Community Dialogue: Phase II

Finance Subgroup:
A Report on the Financial/Fiscal
Condition of Hermosa Beach

1
The team
Community Members
Rick Sowers
Ruben Jubinsky
Stacey Armato
Glen Payne
Justin Schnuelle
Erika Seward
Mary Campbell...
Overview
• Our approach / goal was to understand and communicate the City’s “Financial
Picture” in a clear, understandable...
Context
•

Summary prepared by volunteer team, under a tight timeframe

•

Dollar amounts and figures are based on best in...
Question 1 - Current Financial Condition
Hermosa Beach Budget (2013/14)
REVENUES
$40 million – Total
($32 million in GF)

...
Question 1 - Current Financial Condition
Five other cities evaluated for comparison are generally based on:
•

Size

•

Co...
Question 1 - Current Financial Condition
Comparison City Stats
City

Population

Land Area
(square miles)

Annual Budget*
...
Question 1 - Current Financial Condition
Revenue & Expenses Per Capita (per person)
$4,500

$3,935

$4,000

$3,642

$3,602...
Question 1 - Current Financial Condition
Revenue Per Capita
$4,000

$3,500

OBSERVATIONS
• Hermosa has lower
revenue per c...
Question 1 - Current Financial Condition
Type of GF Revenues
(portion of each individual city’s revenue)
100%

OBSERVATION...
Question 1 - Current Financial Condition
Tax Revenue By Type
100%

OBSERVATIONS
• Hermosa has comparable
property tax reve...
Question 1 - Current Financial Condition
City Expense Detail (Per Capita)
$4,500

OBSERVATIONS
• Hermosa has lower costs
o...
Question 1 - Current Financial Condition
General Fund Expenditures by Program
100%

OBSERVATIONS
• Hermosa has lower costs...
Question 1 - Current Financial Condition
Other Metrics
Crime Index*
City

(Safer than X% of US
Cities
Higher is better)

R...
Question 1 – Current Financial Condition
Takeaways
•

Annual Budget of $41 Million

•

No Outstanding Debt

•

No Structur...
The Three Questions
1. What is the City’s current financial
condition and how does it compare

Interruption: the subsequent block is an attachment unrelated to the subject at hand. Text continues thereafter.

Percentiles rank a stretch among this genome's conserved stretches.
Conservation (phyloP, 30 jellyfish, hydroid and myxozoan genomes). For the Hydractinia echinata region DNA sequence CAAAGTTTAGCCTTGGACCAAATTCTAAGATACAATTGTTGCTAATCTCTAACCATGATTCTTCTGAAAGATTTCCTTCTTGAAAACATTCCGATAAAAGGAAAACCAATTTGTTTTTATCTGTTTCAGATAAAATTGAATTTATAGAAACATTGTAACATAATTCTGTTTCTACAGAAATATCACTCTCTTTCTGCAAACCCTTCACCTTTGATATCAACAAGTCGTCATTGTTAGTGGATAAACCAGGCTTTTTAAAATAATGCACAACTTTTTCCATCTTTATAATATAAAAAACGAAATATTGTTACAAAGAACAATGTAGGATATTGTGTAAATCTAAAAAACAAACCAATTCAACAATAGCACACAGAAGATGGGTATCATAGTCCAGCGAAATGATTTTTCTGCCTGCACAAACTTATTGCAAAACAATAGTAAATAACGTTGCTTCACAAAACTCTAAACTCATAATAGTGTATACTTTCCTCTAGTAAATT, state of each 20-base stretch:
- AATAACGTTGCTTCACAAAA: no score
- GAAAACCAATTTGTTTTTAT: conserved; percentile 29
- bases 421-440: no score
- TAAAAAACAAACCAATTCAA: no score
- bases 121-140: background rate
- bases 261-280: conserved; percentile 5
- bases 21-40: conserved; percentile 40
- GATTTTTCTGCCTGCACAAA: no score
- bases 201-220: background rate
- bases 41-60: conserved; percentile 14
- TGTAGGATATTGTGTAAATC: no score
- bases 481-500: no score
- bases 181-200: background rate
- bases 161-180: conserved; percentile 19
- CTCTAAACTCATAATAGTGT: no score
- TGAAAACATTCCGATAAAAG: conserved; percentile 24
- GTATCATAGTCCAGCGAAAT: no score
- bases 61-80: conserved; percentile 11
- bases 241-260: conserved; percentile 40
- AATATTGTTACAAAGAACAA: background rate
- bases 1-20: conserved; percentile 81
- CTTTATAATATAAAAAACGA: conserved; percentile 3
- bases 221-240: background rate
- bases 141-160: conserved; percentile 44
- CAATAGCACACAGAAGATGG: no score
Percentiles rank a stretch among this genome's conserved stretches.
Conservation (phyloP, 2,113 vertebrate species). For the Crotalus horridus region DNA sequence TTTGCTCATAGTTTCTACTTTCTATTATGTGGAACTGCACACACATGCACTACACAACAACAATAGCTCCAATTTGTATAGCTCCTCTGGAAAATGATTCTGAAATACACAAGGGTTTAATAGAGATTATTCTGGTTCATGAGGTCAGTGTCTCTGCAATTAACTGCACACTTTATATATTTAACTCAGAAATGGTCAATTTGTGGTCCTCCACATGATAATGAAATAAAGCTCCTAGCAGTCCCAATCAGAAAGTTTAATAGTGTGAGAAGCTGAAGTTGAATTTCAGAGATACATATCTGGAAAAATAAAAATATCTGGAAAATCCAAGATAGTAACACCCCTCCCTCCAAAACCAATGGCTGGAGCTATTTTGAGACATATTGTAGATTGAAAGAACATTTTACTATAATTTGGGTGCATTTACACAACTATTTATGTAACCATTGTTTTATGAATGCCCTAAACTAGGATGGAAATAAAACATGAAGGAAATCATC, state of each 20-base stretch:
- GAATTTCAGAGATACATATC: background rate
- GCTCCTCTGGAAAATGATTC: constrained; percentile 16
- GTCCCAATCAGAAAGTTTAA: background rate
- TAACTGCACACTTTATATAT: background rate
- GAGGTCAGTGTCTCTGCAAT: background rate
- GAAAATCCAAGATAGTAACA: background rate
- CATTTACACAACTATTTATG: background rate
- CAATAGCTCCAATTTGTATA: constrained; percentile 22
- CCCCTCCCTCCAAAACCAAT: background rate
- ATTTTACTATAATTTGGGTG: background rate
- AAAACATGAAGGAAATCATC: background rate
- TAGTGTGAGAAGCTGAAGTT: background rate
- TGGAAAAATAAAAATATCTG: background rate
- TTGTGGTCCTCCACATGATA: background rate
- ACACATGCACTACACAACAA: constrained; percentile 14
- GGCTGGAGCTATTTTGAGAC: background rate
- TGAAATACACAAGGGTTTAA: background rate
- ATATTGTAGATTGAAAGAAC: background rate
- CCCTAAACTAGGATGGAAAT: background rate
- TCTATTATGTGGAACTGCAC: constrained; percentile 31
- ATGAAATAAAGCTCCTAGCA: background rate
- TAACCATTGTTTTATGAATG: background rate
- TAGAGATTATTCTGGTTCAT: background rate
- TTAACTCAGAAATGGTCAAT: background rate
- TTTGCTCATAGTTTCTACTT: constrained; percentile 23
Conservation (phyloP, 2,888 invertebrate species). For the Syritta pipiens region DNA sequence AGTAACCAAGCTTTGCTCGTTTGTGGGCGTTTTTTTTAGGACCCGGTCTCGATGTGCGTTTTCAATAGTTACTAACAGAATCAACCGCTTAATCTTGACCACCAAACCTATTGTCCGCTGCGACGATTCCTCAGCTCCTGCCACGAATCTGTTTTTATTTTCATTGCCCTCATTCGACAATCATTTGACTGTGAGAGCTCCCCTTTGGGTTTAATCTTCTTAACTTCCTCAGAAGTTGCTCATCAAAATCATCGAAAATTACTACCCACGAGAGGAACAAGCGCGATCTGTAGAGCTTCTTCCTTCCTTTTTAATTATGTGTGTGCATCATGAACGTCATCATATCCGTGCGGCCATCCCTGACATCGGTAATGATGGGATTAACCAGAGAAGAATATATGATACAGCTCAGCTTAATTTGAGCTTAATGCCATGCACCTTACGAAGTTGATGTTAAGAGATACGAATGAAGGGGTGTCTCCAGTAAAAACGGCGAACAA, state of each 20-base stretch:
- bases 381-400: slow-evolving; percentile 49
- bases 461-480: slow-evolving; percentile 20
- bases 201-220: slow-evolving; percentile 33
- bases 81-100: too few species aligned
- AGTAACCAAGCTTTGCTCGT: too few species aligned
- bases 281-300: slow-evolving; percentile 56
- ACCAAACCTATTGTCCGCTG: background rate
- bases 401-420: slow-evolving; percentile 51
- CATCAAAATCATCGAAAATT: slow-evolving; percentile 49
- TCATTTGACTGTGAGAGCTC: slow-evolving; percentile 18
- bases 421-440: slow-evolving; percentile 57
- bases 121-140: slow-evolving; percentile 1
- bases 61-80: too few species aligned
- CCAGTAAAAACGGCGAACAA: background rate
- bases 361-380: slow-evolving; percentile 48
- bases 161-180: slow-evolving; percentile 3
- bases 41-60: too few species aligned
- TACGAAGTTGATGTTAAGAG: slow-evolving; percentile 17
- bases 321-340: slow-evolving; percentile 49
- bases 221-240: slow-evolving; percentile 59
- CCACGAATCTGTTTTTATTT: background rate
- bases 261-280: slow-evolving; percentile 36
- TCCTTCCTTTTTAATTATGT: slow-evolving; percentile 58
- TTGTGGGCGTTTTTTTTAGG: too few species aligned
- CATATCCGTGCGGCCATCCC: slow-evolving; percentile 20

with similar cities?

2. Wha...
Question 2 – Obligations & “Wants”
City’s Legal Obligations vs. “Wants”

The City has two legal obligations to pay for:
1....
Question 2 – Obligations & “Wants”
Pension & Retiree Health Care Obligations
•

Pensions cost is $3.7 million / year or ab...
Question 2 – Legal Obligations
Oil Settlement Summary
• Vote Against Lifting the Oil Drilling Ban
• $17.5 million settleme...
Question 2 - Future “Wants”
Capital Improvements Rough Cost Estimates
Project

New Sewer System
Storm Water Upgrades
Hermo...
Question 2 – Obligations & “Wants”
Takeaways

• Reasonable pension costs due to action
taken in prior years
• Oil Settleme...
The Three Questions
1. What is the City’s current financial
condition and how does it compare
with similar cities?

2. Wha...
Question 3 - Opportunities & Possibilities
Choices Currently Being Considered
•

Increase Fees/ Taxes

•

Increased Height...
Question 3 - Opportunities & Possibilities
Some Possibilities
Description

Increase
Revenues

Increase
Efficiencies

Quali...
Question 3 - Opportunities & Possibilities
Some Possibilities
Description

Increase
Revenues

Increase
Efficiencies

Quali...
Question 3 - Opportunities & Possibilities
Some Possibilities
Description

Increase
Revenues

Increase
Efficiencies

Quali...
Question 3 - Opportunities & Possibilities
Takeaways
• Many opportunities and possibilities
• Only limited by our ability ...
Next Steps
• Incorporate these ideas into your Strategic
Planning session to differentiate our City in a
way that is a mea...
Appendices

29
Question 1 - Current Financial Condition
About City Budgets

Budgets usually include a “General Fund” and
several “Special...
Question 1 - Current Financial Condition
What has the City done to cut expenses?
•
•
•

•

•

Cut City staff costs by 11% ...
Question 1 - Current Financial Condition

Appendix

Personnel costs have been reduced

Year

2010

2011

2012

2013

Reg S...
Question 3 - Opportunities & Possibilities
Other Considerations
Raising taxes generally requires between 50.1% 66.7% vote ...
Question 3 - Opportunities & Possibilities

Project Fund

Debt - Annual Costs ($MM, Bonds)

$

15,000,000
20,000,000
25,00...
Question 3 - Opportunities & Possibilities
Credit Ratings impact interest rates
Prime
High Grade

Upper Medium Grade

Lowe...